Digital Productivity Pt. 1: The Birth of Dev Ops

Redefining Productivity



Expectations

I’ve spent my fair share of time working documents through the corporate approval process at a number of companies, and what I've come to realize is that my understanding of productivity has been holding me back my entire life. I was always under the impression that productivity was measured by my work-output/time-spent ratio, but as it turns out, that has very little to do with how productivity is measured in the real world. Productivity, in its practical application, is measured by the number of people that can replicate your process and achieve a similar result. Somehow, over the course of the last decade or so, we've actually relabeled productivity into "scalability."

Over the course of this series, I'm going to undertake the task of trying to redefine your comprehension of productivity. Why? Because in the digital world, understanding that productivity and scalability are synonymous will help you make better decisions regarding your business's long-term sustainability with digital devices, applications, and marketing. If I can change your perspective on productivity, then I change your business philosophy on digital sustainability, and I can guarantee that's a good thing.

I spent the majority of my early years thinking of productivity in terms of my work output efficiency, which was fine, then I switched jobs and left my previous employers in a position of not having someone to pick up where I had left off (a common employer problem RTR Digital is trying to solve here), and I can't begin to describe the amount of bad blood (S/O Taylor Swift) that has been sent my way as a result. I've always found the amount of angst generated by my departure to be strange, it wasn't until much later that I figured out that it was because of the lack of documentation surrounding the processes I put in place, and any "productivity" lift that I had brought to the company also was leaving with me.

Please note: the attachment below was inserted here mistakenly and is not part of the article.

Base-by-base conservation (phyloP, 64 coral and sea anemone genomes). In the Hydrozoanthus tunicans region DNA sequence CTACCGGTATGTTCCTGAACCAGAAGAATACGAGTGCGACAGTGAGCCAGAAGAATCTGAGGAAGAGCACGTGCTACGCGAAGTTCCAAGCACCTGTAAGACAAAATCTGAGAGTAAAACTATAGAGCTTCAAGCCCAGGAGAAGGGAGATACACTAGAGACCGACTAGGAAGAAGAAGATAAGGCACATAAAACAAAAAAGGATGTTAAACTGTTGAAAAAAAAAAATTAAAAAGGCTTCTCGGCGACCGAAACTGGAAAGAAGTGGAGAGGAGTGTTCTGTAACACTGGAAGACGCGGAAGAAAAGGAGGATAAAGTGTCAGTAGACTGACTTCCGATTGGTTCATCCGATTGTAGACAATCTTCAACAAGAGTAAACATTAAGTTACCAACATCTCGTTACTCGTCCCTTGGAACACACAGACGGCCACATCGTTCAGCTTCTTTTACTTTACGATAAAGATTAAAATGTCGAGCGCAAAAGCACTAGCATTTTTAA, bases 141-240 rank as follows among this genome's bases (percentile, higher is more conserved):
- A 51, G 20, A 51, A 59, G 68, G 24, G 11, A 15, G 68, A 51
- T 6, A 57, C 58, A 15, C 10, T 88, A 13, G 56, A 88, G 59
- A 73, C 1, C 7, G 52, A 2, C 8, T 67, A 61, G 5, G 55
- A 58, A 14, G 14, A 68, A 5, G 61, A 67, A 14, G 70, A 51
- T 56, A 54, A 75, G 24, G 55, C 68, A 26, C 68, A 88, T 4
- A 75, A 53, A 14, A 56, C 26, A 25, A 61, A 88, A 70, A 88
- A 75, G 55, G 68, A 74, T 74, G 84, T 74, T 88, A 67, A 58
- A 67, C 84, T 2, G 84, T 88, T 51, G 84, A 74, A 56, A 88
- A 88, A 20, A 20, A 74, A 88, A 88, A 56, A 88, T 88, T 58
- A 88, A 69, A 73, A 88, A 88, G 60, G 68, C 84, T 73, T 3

Work Smarter...Not Harder

So, how can I guarantee that changing your perspective on productivity will be a good thing? I'm sure you've heard the quote "work smarter...not harder," a phrase coined by Allan F. Mogensen in the 1930s, but what you may not have realized is that quote is "living." A "living" quote is spoken in relative terms, so it means something different depending on when it is spoken. In the 1930s, working smarter meant applying new levels of organization efficiency to corporations by documenting processes. Allan F. Mogensen, or Mogy for short, introduced and popularized flow charts in an effort to help simplify business processes, and at the time, that was the most advanced organizational tool available.

In 2017, the quote's intention remains intact, but because we have so much more available to us, its execution has dramatically changed. Today, the average project management software offers at least five different charts to track every aspect of productivity. My argument revolves around the theory that the documented productivity increases from deploying project management software, like Orangescrum (the application we use and deploy for customers), lies in their ability to force individuals to document their processes so they can be repeated, even in their absence. This is the reason RTR Digital encourages businesses of all sizes to invest in some sort of project management tool.